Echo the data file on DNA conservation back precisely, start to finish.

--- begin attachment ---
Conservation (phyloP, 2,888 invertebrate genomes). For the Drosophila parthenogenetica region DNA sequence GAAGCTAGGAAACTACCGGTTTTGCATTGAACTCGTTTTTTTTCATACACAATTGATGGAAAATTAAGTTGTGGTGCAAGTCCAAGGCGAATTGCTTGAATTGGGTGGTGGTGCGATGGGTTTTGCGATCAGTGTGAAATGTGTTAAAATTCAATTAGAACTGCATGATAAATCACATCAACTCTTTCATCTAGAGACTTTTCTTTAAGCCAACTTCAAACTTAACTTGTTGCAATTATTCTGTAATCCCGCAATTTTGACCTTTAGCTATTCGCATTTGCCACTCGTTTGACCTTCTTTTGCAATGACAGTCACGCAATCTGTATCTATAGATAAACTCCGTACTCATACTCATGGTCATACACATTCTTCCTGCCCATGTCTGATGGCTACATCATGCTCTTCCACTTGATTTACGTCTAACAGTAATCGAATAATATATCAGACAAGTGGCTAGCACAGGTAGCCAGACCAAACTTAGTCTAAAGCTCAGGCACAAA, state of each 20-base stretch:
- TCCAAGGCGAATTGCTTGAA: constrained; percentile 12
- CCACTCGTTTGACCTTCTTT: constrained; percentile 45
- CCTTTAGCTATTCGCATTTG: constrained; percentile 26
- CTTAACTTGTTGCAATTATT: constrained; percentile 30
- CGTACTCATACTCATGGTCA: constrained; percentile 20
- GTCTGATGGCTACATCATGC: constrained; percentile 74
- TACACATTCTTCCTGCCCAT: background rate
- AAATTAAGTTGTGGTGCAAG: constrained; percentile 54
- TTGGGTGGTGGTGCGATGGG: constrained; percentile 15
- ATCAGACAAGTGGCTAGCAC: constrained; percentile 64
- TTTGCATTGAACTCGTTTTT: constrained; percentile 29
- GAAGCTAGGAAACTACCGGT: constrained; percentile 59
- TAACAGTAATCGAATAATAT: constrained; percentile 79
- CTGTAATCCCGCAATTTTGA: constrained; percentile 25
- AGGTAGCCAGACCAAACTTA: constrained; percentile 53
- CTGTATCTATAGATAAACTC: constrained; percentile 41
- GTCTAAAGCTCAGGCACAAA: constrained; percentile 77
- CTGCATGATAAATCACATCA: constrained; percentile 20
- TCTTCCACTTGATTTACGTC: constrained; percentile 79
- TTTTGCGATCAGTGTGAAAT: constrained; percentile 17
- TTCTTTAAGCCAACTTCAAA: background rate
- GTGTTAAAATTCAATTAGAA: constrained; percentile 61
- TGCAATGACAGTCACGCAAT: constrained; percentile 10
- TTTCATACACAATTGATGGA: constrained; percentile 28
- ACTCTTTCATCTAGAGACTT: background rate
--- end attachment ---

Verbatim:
Conservation (phyloP, 2,888 invertebrate genomes). For the Drosophila parthenogenetica region DNA sequence GAAGCTAGGAAACTACCGGTTTTGCATTGAACTCGTTTTTTTTCATACACAATTGATGGAAAATTAAGTTGTGGTGCAAGTCCAAGGCGAATTGCTTGAATTGGGTGGTGGTGCGATGGGTTTTGCGATCAGTGTGAAATGTGTTAAAATTCAATTAGAACTGCATGATAAATCACATCAACTCTTTCATCTAGAGACTTTTCTTTAAGCCAACTTCAAACTTAACTTGTTGCAATTATTCTGTAATCCCGCAATTTTGACCTTTAGCTATTCGCATTTGCCACTCGTTTGACCTTCTTTTGCAATGACAGTCACGCAATCTGTATCTATAGATAAACTCCGTACTCATACTCATGGTCATACACATTCTTCCTGCCCATGTCTGATGGCTACATCATGCTCTTCCACTTGATTTACGTCTAACAGTAATCGAATAATATATCAGACAAGTGGCTAGCACAGGTAGCCAGACCAAACTTAGTCTAAAGCTCAGGCACAAA, state of each 20-base stretch:
- TCCAAGGCGAATTGCTTGAA: constrained; percentile 12
- CCACTCGTTTGACCTTCTTT: constrained; percentile 45
- CCTTTAGCTATTCGCATTTG: constrained; percentile 26
- CTTAACTTGTTGCAATTATT: constrained; percentile 30
- CGTACTCATACTCATGGTCA: constrained; percentile 20
- GTCTGATGGCTACATCATGC: constrained; percentile 74
- TACACATTCTTCCTGCCCAT: background rate
- AAATTAAGTTGTGGTGCAAG: constrained; percentile 54
- TTGGGTGGTGGTGCGATGGG: constrained; percentile 15
- ATCAGACAAGTGGCTAGCAC: constrained; percentile 64
- TTTGCATTGAACTCGTTTTT: constrained; percentile 29
- GAAGCTAGGAAACTACCGGT: constrained; percentile 59
- TAACAGTAATCGAATAATAT: constrained; percentile 79
- CTGTAATCCCGCAATTTTGA: constrained; percentile 25
- AGGTAGCCAGACCAAACTTA: constrained; percentile 53
- CTGTATCTATAGATAAACTC: constrained; percentile 41
- GTCTAAAGCTCAGGCACAAA: constrained; percentile 77
- CTGCATGATAAATCACATCA: constrained; percentile 20
- TCTTCCACTTGATTTACGTC: constrained; percentile 79
- TTTTGCGATCAGTGTGAAAT: constrained; percentile 17
- TTCTTTAAGCCAACTTCAAA: background rate
- GTGTTAAAATTCAATTAGAA: constrained; percentile 61
- TGCAATGACAGTCACGCAAT: constrained; percentile 10
- TTTCATACACAATTGATGGA: constrained; percentile 28
- ACTCTTTCATCTAGAGACTT: background rate